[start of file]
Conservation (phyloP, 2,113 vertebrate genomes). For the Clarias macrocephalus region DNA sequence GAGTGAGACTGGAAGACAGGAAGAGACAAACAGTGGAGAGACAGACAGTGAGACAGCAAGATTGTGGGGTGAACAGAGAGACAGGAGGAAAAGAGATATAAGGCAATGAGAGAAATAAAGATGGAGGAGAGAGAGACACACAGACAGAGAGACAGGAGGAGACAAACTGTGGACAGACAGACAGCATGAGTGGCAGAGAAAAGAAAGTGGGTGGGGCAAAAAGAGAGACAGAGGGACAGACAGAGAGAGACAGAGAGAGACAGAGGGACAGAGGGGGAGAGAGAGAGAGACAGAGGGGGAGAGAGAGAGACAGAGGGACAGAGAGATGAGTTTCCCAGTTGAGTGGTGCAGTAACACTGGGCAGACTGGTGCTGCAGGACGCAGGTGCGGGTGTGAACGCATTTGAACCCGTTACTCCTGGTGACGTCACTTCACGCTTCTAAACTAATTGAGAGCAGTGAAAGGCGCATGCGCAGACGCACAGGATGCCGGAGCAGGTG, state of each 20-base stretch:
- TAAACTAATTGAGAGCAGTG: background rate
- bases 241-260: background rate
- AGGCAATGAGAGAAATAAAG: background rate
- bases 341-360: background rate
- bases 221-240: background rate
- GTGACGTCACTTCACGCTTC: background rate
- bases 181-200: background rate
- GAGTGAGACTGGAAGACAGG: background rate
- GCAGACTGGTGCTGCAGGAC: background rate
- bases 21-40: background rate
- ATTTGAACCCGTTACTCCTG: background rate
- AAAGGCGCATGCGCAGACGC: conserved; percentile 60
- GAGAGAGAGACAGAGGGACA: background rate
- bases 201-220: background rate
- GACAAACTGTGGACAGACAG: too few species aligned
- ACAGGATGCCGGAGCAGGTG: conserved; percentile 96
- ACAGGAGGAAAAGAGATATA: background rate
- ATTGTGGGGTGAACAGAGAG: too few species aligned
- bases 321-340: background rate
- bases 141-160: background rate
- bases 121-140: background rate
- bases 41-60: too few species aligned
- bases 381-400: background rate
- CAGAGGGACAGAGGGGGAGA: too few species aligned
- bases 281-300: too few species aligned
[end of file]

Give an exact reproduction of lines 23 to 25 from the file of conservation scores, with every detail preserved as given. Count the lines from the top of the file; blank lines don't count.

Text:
- bases 41-60: too few species aligned
- bases 381-400: background rate
- CAGAGGGACAGAGGGGGAGA: too few species aligned